Whether our parents like it or not, food is an art form. Playing with food is awesome, and we’ve seen some spectacular examples of shaved-ice masterpieces, printed designs onto food, or corgi omelets.
But if you’ve been looking for a quick, easy artistic recipe you can do at home, look no further. Get ready to make the cutest little appetizers you’ve ever seen: fried poodles.
We’ve already talked at length about the complex feelings we have whenever we see an anthropomorphic mascot for a food joint shucking his own kin as delicious, greasy human grub. We bet you can’t even count the number of times you’ve walked by a chicken joint whose crazily grinning avian mascot was holding up a bucket of deep-fried drumsticks, or a contented pig sitting down – fork, knife, bib and all – to a barbecue rib feast and never really thought much of it.
Well, if the usually slapdash, cartoonish mascot on the sign of your local wing joint wasn’t in-your-face enough to disturb you with implications of animal cannibalism and the idea that you might just be eating animal protein that was once a creature with enough intelligence to talk and use kitchen utensils, maybe this Kanazawa, Japan pork restaurant ostensibly managed by a live, miniature pig is just the thing to kickstart your conscience, you monster.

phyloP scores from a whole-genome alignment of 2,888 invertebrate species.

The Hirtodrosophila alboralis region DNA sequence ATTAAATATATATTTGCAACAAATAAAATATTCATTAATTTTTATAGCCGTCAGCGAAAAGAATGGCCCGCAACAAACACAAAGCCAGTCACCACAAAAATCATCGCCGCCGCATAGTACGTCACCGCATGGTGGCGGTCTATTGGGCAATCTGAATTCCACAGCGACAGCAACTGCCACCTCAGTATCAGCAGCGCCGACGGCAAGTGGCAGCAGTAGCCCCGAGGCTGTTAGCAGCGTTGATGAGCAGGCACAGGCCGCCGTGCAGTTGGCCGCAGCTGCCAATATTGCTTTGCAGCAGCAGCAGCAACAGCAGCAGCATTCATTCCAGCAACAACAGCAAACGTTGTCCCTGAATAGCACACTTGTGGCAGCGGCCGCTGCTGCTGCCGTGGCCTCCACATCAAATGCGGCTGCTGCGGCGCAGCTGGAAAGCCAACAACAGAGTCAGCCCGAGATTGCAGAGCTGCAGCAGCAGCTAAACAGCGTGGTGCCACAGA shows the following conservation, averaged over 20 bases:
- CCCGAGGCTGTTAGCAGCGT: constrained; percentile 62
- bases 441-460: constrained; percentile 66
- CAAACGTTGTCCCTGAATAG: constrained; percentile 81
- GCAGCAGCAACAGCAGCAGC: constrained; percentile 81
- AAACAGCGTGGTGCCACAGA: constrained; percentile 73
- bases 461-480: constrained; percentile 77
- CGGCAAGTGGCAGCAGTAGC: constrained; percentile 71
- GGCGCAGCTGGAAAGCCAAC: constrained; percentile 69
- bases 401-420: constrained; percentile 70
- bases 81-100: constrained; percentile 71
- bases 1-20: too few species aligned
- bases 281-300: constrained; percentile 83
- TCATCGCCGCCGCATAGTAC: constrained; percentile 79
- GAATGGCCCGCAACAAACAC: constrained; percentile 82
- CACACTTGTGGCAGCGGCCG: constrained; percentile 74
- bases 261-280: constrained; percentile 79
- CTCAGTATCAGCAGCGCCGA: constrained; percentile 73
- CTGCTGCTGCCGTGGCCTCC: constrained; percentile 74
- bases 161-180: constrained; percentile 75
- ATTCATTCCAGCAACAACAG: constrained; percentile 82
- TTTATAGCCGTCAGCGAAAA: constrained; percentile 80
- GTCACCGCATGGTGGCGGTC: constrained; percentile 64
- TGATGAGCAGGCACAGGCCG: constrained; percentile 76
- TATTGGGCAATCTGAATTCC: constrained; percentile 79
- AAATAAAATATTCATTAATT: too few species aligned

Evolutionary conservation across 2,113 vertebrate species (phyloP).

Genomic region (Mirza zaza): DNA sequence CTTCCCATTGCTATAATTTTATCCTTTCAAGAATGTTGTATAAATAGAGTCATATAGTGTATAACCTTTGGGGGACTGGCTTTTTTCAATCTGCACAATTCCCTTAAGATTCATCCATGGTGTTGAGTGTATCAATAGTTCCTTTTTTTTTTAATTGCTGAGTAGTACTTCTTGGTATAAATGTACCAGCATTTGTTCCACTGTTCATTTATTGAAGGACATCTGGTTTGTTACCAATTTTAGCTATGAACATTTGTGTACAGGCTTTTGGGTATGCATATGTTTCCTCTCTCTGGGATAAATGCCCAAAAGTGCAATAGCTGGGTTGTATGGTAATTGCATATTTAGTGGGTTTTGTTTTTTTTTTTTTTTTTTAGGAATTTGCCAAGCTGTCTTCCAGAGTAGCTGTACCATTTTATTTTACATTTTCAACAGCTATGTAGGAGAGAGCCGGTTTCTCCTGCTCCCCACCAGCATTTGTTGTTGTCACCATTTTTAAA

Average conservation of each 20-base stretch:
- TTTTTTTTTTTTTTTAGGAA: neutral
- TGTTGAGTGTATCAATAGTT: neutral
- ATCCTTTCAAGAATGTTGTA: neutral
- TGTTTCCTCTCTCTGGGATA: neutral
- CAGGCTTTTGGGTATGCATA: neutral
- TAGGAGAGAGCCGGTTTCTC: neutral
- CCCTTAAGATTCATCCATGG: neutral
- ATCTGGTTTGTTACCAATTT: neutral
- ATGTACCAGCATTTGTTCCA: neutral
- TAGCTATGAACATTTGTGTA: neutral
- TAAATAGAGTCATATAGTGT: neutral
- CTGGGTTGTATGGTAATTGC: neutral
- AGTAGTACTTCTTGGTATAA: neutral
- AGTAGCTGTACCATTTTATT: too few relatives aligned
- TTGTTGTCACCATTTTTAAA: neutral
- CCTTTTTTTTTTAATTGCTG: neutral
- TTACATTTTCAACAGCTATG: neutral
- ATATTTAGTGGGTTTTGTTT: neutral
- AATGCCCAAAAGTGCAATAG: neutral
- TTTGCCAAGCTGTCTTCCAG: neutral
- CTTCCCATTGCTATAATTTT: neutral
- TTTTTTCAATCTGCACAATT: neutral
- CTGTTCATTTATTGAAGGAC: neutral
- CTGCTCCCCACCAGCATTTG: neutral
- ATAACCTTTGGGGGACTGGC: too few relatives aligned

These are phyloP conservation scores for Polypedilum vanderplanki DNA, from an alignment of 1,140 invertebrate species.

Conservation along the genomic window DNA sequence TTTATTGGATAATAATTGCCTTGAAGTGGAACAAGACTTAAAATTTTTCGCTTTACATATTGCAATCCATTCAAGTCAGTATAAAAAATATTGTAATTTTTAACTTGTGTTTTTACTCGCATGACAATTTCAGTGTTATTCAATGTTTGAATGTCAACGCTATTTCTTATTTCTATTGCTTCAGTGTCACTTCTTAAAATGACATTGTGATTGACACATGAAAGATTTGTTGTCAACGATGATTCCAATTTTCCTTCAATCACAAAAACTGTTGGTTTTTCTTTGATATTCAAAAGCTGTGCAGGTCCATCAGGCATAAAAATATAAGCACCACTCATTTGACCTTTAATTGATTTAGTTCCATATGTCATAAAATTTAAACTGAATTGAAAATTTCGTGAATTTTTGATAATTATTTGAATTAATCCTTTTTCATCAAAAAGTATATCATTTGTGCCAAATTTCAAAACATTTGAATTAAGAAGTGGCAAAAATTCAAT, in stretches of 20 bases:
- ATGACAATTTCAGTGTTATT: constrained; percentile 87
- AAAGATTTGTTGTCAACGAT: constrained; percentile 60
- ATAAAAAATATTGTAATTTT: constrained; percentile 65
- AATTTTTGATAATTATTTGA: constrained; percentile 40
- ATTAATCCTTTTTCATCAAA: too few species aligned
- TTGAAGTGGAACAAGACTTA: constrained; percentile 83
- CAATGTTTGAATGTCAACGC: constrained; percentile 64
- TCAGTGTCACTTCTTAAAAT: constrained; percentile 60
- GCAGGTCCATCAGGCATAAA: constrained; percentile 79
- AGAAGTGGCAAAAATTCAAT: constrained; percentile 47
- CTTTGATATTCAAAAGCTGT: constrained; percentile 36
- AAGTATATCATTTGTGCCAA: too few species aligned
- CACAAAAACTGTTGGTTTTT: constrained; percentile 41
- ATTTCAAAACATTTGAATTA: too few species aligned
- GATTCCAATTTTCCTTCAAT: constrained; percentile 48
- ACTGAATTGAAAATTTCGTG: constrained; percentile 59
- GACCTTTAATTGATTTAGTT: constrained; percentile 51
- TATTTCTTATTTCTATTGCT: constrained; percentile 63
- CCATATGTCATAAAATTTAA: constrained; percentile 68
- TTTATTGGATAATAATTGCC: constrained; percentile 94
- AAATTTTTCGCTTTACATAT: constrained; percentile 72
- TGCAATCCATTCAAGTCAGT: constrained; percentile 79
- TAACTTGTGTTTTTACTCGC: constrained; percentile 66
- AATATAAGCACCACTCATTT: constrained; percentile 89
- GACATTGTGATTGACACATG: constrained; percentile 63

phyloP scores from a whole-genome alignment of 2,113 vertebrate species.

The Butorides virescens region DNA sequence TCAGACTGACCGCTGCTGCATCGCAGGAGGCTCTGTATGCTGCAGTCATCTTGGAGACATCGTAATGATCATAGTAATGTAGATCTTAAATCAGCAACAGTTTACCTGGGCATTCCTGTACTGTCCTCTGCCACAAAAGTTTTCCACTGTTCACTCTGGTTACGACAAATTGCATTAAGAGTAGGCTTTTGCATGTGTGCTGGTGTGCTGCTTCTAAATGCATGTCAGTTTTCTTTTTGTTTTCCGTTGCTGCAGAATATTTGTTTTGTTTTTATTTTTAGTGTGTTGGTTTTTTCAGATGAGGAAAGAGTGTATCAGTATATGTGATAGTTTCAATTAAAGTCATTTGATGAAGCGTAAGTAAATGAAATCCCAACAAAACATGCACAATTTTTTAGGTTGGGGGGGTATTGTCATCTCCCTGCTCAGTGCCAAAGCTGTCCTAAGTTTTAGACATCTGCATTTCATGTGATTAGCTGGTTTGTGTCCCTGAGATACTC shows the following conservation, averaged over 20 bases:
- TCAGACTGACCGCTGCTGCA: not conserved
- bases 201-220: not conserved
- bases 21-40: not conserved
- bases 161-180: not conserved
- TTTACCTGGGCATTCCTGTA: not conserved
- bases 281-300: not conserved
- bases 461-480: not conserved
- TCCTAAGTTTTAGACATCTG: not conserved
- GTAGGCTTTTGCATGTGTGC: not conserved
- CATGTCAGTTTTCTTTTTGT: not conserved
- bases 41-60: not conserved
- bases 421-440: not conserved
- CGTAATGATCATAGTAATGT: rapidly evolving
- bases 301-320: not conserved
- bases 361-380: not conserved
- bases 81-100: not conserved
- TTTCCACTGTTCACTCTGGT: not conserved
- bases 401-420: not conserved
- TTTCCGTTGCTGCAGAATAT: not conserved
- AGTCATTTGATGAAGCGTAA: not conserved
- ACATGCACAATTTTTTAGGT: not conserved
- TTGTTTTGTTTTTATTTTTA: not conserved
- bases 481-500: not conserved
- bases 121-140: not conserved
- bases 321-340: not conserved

A portion of Tokyo’s world-famous Tsukiji Fish Market is expected to move to the Toyosu neighborhood in 2016. While part of the retail market and many restaurants will be sticking around, the upcoming relocation of the wholesale operations makes 2015 the last full year to enjoy Tsukiji as the absolute center of the sushi world.
In other words, if you’re looking to make a trip to the area to see it at its peak, now’s the time. And while there’s always something to be said for discovering a largely unknown restaurant with delicious food, on our Japanese-language correspondent Nakano’s visit to Tsukiji, he decided to dine at what travelers have voted the best sushi restaurant in Japan, Sushi Dai.
In a lot of ways, convenience stores in Japan are more like miniature supermarkets. So while they still sell a lot of the candy and canned beverages their counterparts in other countries specialize in, you can also find plenty of edible, even gourmet-sounding food.